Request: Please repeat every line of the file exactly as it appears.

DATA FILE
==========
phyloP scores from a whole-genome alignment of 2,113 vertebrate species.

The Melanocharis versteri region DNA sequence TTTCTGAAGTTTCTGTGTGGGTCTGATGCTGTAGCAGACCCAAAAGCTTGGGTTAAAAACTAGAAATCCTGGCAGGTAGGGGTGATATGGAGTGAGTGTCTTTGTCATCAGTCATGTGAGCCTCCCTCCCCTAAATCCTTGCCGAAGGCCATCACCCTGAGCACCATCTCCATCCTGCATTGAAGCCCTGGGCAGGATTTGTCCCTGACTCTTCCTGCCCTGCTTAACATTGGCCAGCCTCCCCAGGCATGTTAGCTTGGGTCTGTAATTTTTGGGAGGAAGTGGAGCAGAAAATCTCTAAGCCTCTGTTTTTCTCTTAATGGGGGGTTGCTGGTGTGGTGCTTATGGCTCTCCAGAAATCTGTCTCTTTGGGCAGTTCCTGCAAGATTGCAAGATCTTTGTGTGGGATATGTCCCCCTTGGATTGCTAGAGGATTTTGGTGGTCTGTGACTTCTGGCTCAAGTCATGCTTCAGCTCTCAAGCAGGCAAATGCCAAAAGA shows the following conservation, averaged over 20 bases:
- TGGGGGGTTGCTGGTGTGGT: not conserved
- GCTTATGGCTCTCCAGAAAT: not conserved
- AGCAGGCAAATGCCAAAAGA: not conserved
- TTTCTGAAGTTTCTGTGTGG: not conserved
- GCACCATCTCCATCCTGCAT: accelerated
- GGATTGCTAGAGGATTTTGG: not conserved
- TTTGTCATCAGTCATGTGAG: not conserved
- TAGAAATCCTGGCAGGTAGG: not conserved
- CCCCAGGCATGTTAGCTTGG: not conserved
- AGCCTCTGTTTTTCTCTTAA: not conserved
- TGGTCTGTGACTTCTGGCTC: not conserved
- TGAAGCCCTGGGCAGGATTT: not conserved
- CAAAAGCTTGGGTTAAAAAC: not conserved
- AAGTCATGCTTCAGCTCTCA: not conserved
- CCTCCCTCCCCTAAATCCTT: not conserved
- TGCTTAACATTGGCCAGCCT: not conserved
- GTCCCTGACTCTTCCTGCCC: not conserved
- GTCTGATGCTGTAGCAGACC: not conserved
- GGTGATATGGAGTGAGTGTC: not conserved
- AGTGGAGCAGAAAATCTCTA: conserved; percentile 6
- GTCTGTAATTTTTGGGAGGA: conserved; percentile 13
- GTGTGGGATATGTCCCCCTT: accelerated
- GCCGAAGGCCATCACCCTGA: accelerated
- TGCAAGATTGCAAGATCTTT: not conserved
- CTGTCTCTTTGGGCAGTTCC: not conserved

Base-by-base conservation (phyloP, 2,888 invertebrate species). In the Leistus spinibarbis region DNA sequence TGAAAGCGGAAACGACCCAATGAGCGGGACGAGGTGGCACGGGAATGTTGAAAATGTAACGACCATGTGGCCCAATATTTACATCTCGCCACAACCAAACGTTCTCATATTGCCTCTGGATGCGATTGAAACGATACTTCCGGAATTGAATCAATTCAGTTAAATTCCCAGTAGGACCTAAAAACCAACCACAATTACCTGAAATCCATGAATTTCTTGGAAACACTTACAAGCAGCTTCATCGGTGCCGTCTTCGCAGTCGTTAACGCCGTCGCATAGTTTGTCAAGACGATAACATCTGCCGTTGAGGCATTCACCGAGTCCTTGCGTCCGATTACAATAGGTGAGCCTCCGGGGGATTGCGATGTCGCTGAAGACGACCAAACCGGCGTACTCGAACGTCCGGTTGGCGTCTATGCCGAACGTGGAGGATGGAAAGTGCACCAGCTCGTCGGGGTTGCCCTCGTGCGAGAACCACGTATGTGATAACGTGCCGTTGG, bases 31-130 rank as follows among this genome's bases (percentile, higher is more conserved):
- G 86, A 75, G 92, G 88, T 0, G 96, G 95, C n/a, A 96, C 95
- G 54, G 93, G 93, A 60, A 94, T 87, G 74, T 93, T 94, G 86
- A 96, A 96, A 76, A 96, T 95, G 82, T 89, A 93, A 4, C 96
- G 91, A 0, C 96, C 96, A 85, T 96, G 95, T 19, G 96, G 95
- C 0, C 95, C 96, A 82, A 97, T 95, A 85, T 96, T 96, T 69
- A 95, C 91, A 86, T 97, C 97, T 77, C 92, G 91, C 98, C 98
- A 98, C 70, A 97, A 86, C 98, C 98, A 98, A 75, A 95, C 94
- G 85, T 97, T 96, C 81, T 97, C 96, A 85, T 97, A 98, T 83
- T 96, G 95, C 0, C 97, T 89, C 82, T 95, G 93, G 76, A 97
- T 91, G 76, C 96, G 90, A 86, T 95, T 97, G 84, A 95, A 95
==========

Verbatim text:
phyloP scores from a whole-genome alignment of 2,113 vertebrate species.

The Melanocharis versteri region DNA sequence TTTCTGAAGTTTCTGTGTGGGTCTGATGCTGTAGCAGACCCAAAAGCTTGGGTTAAAAACTAGAAATCCTGGCAGGTAGGGGTGATATGGAGTGAGTGTCTTTGTCATCAGTCATGTGAGCCTCCCTCCCCTAAATCCTTGCCGAAGGCCATCACCCTGAGCACCATCTCCATCCTGCATTGAAGCCCTGGGCAGGATTTGTCCCTGACTCTTCCTGCCCTGCTTAACATTGGCCAGCCTCCCCAGGCATGTTAGCTTGGGTCTGTAATTTTTGGGAGGAAGTGGAGCAGAAAATCTCTAAGCCTCTGTTTTTCTCTTAATGGGGGGTTGCTGGTGTGGTGCTTATGGCTCTCCAGAAATCTGTCTCTTTGGGCAGTTCCTGCAAGATTGCAAGATCTTTGTGTGGGATATGTCCCCCTTGGATTGCTAGAGGATTTTGGTGGTCTGTGACTTCTGGCTCAAGTCATGCTTCAGCTCTCAAGCAGGCAAATGCCAAAAGA shows the following conservation, averaged over 20 bases:
- TGGGGGGTTGCTGGTGTGGT: not conserved
- GCTTATGGCTCTCCAGAAAT: not conserved
- AGCAGGCAAATGCCAAAAGA: not conserved
- TTTCTGAAGTTTCTGTGTGG: not conserved
- GCACCATCTCCATCCTGCAT: accelerated
- GGATTGCTAGAGGATTTTGG: not conserved
- TTTGTCATCAGTCATGTGAG: not conserved
- TAGAAATCCTGGCAGGTAGG: not conserved
- CCCCAGGCATGTTAGCTTGG: not conserved
- AGCCTCTGTTTTTCTCTTAA: not conserved
- TGGTCTGTGACTTCTGGCTC: not conserved
- TGAAGCCCTGGGCAGGATTT: not conserved
- CAAAAGCTTGGGTTAAAAAC: not conserved
- AAGTCATGCTTCAGCTCTCA: not conserved
- CCTCCCTCCCCTAAATCCTT: not conserved
- TGCTTAACATTGGCCAGCCT: not conserved
- GTCCCTGACTCTTCCTGCCC: not conserved
- GTCTGATGCTGTAGCAGACC: not conserved
- GGTGATATGGAGTGAGTGTC: not conserved
- AGTGGAGCAGAAAATCTCTA: conserved; percentile 6
- GTCTGTAATTTTTGGGAGGA: conserved; percentile 13
- GTGTGGGATATGTCCCCCTT: accelerated
- GCCGAAGGCCATCACCCTGA: accelerated
- TGCAAGATTGCAAGATCTTT: not conserved
- CTGTCTCTTTGGGCAGTTCC: not conserved

Base-by-base conservation (phyloP, 2,888 invertebrate species). In the Leistus spinibarbis region DNA sequence TGAAAGCGGAAACGACCCAATGAGCGGGACGAGGTGGCACGGGAATGTTGAAAATGTAACGACCATGTGGCCCAATATTTACATCTCGCCACAACCAAACGTTCTCATATTGCCTCTGGATGCGATTGAAACGATACTTCCGGAATTGAATCAATTCAGTTAAATTCCCAGTAGGACCTAAAAACCAACCACAATTACCTGAAATCCATGAATTTCTTGGAAACACTTACAAGCAGCTTCATCGGTGCCGTCTTCGCAGTCGTTAACGCCGTCGCATAGTTTGTCAAGACGATAACATCTGCCGTTGAGGCATTCACCGAGTCCTTGCGTCCGATTACAATAGGTGAGCCTCCGGGGGATTGCGATGTCGCTGAAGACGACCAAACCGGCGTACTCGAACGTCCGGTTGGCGTCTATGCCGAACGTGGAGGATGGAAAGTGCACCAGCTCGTCGGGGTTGCCCTCGTGCGAGAACCACGTATGTGATAACGTGCCGTTGG, bases 31-130 rank as follows among this genome's bases (percentile, higher is more conserved):
- G 86, A 75, G 92, G 88, T 0, G 96, G 95, C n/a, A 96, C 95
- G 54, G 93, G 93, A 60, A 94, T 87, G 74, T 93, T 94, G 86
- A 96, A 96, A 76, A 96, T 95, G 82, T 89, A 93, A 4, C 96
- G 91, A 0, C 96, C 96, A 85, T 96, G 95, T 19, G 96, G 95
- C 0, C 95, C 96, A 82, A 97, T 95, A 85, T 96, T 96, T 69
- A 95, C 91, A 86, T 97, C 97, T 77, C 92, G 91, C 98, C 98
- A 98, C 70, A 97, A 86, C 98, C 98, A 98, A 75, A 95, C 94
- G 85, T 97, T 96, C 81, T 97, C 96, A 85, T 97, A 98, T 83
- T 96, G 95, C 0, C 97, T 89, C 82, T 95, G 93, G 76, A 97
- T 91, G 76, C 96, G 90, A 86, T 95, T 97, G 84, A 95, A 95